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Human Genome News Archive Edition

Human Genome News, July 1994; 6(2)

MHC Database Combines Map and Sequence Data

Investigators at the U.K. Imperial Cancer Research Fund (ICRF) have compiled much of the available human major histocompatibility complex (MHC) genetic and physical data into a publicly available database. MHCDB uses software developed for the Caenorhabditis elegans project to access, retrieve, and display MHC data. Information in release 1-0 includes

  • locations of over 100 genes and markers on the chromosome 6 genetic map and 69 yeast artificial chromosome (YAC) and 211 cosmid clones on the MHC physical map,
  • 150 kb of genomic sequence with the exact location of gene structural elements such as exon-intron boundaries,
  • elements such as promoters and repetitive elements,
  • 294 cDNA sequences of polymorphic class I and class II MHC genes, and
  • atomic coordinates of the class I HLA-A antigen.

MHCDB also has a tool for examining the antigen's structure from within the database and the ability to examine the variability of class I allele sequences within the three-dimensional structure of the class I antigen. Other features will appear in future extensions to the core of ACEDB, the C. elegans database. These will include interfaces to sequence- analysis software such as GRAIL, which detects coding regions in human sequences, and to the Pythia programs, which find repetitive elements and classify Alu repeats into Alu subfamilies. Information on Alu repeats can provide insights into MHC evolution.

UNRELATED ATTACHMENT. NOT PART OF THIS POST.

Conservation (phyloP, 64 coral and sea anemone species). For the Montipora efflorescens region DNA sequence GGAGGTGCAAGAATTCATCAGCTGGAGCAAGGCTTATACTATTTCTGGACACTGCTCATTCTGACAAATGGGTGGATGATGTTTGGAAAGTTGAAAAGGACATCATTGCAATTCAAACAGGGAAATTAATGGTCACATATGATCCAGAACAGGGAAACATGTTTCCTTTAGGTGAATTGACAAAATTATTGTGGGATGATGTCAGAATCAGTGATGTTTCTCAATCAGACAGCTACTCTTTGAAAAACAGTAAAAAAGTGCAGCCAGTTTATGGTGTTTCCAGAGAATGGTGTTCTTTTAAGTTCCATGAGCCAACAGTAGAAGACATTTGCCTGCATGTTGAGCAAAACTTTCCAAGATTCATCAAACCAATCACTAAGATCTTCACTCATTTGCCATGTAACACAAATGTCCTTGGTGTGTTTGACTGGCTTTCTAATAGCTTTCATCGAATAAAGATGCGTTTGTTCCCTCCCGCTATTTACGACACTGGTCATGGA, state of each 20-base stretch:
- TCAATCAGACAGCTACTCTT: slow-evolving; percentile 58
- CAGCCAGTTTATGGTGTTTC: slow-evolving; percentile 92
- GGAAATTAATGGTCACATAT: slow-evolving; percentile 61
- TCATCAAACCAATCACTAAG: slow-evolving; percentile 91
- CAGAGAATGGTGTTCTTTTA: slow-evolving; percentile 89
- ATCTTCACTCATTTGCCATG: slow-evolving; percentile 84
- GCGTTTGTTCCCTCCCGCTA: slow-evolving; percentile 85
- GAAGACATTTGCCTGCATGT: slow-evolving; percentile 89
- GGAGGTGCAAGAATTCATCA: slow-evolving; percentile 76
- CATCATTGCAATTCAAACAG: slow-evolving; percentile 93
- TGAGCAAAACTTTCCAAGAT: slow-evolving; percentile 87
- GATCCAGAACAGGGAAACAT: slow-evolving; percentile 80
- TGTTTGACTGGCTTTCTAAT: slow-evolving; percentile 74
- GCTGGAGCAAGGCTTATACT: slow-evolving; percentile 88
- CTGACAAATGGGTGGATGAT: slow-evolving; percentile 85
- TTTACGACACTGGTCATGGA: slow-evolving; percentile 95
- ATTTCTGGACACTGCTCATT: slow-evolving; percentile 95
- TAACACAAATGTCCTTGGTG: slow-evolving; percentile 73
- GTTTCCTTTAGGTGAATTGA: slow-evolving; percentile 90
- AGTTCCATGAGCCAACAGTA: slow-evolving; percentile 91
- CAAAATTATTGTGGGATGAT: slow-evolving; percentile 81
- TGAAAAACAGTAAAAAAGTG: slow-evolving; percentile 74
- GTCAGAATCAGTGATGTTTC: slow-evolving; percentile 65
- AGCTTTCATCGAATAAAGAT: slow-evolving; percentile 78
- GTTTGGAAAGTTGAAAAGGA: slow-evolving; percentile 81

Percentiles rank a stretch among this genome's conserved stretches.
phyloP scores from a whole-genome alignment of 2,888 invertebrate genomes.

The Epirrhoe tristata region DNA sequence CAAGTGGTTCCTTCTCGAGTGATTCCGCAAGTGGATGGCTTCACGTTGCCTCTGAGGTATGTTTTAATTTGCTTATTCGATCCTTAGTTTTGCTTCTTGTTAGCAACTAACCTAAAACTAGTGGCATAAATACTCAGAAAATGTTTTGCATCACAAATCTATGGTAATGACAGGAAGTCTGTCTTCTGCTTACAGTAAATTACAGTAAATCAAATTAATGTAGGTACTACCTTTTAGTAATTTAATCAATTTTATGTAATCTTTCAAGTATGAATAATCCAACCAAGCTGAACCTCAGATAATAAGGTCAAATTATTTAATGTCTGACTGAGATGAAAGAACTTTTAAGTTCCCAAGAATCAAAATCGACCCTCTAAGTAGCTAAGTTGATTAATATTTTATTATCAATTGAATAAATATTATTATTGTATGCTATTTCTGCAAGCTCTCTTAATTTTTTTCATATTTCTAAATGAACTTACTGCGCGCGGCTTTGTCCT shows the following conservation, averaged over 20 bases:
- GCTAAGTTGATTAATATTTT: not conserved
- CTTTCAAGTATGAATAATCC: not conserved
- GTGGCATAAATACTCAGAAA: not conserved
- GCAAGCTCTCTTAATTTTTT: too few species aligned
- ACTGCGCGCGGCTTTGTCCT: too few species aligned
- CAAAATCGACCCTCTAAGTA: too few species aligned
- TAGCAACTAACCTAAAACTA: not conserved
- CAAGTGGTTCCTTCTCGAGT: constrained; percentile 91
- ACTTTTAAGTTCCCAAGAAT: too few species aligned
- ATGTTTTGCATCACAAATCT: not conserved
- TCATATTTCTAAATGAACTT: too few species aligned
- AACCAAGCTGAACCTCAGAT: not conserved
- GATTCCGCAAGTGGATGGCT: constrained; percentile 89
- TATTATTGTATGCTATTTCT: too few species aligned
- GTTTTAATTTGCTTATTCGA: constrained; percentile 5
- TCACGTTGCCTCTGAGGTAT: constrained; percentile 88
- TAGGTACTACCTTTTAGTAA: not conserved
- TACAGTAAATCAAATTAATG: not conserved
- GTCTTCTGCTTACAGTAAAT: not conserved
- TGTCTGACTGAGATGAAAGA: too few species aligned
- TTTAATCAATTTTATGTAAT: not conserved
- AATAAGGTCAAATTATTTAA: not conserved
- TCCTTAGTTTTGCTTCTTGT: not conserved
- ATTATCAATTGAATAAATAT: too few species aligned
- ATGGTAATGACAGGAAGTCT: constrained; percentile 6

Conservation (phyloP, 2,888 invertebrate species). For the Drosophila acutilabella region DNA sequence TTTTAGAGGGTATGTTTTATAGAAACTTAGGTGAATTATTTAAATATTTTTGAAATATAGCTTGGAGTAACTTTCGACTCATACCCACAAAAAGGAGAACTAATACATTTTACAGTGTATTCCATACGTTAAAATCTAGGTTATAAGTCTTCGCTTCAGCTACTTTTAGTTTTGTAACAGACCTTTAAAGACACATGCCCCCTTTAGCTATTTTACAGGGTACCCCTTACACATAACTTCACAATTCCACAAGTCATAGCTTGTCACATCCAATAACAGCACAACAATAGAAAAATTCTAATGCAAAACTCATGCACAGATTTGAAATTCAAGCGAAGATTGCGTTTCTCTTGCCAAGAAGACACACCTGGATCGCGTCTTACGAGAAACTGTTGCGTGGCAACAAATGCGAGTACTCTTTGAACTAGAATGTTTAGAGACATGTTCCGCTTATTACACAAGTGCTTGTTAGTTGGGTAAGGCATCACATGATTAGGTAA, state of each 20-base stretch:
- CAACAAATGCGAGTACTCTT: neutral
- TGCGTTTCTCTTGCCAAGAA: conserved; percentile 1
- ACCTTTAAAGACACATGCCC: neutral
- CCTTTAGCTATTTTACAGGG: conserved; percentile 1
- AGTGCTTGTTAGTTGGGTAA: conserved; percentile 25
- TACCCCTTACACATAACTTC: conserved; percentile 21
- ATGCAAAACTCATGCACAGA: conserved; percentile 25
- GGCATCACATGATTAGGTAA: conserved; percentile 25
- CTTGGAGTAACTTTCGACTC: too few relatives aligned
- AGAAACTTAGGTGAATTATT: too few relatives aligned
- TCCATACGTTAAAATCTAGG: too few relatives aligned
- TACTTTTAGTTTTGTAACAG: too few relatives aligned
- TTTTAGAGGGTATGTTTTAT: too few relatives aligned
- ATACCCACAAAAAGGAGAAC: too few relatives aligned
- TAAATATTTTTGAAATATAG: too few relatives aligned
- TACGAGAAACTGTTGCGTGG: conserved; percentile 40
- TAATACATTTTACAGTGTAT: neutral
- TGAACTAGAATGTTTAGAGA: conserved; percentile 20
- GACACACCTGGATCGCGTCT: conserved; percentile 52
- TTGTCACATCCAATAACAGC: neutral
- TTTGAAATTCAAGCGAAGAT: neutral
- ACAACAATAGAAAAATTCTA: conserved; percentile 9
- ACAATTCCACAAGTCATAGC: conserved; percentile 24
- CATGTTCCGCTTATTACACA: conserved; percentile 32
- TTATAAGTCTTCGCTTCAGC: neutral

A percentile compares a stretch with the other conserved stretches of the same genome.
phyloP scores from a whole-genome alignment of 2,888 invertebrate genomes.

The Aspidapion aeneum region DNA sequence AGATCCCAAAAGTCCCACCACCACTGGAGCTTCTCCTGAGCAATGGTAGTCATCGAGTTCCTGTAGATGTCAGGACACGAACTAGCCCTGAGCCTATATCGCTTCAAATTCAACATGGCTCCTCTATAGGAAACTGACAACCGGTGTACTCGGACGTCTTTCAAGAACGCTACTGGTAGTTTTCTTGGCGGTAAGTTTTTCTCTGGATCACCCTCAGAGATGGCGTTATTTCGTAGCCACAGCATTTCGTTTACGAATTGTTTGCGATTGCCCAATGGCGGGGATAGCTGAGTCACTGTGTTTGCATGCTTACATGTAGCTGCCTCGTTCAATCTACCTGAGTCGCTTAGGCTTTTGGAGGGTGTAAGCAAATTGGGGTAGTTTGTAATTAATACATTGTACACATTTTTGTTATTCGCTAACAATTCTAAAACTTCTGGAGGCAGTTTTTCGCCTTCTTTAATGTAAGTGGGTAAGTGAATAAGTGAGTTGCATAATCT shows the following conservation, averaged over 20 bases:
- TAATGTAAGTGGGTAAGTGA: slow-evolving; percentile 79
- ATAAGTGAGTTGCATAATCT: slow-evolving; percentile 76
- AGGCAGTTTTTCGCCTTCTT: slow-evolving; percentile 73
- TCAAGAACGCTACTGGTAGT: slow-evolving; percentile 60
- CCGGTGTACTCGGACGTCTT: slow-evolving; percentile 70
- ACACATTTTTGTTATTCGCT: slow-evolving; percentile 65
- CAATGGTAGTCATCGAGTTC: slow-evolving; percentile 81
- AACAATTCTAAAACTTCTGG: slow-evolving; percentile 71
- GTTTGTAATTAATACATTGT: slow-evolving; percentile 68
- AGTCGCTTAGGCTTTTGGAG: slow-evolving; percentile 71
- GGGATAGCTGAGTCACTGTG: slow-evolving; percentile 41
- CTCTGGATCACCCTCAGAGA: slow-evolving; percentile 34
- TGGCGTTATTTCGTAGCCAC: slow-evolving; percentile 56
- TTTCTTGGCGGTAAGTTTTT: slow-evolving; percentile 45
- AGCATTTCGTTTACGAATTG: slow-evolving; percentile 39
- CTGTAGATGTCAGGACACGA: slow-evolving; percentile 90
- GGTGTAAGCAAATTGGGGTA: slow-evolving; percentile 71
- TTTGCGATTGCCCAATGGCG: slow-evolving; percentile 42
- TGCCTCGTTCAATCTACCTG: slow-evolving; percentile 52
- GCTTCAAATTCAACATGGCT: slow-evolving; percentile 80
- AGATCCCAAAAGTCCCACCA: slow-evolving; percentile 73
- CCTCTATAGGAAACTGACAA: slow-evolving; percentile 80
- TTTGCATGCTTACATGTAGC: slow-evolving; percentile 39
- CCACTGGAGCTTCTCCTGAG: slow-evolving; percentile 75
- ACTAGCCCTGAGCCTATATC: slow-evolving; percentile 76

MHCDB is funded by the European Economic Community's BioMed1 program.


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Human Genome Program, U.S. Department of Energy, Human Genome News (v6n2).

Human Genome Project 1990–2003

The Human Genome Project (HGP) was an international 13-year effort, 1990 to 2003. Primary goals were to discover the complete set of human genes and make them accessible for further biological study, and determine the complete sequence of DNA bases in the human genome. See Timeline for more HGP history.

Human Genome News

Published from 1989 until 2002, this newsletter facilitated HGP communication, helped prevent duplication of research effort, and informed persons interested in genome research.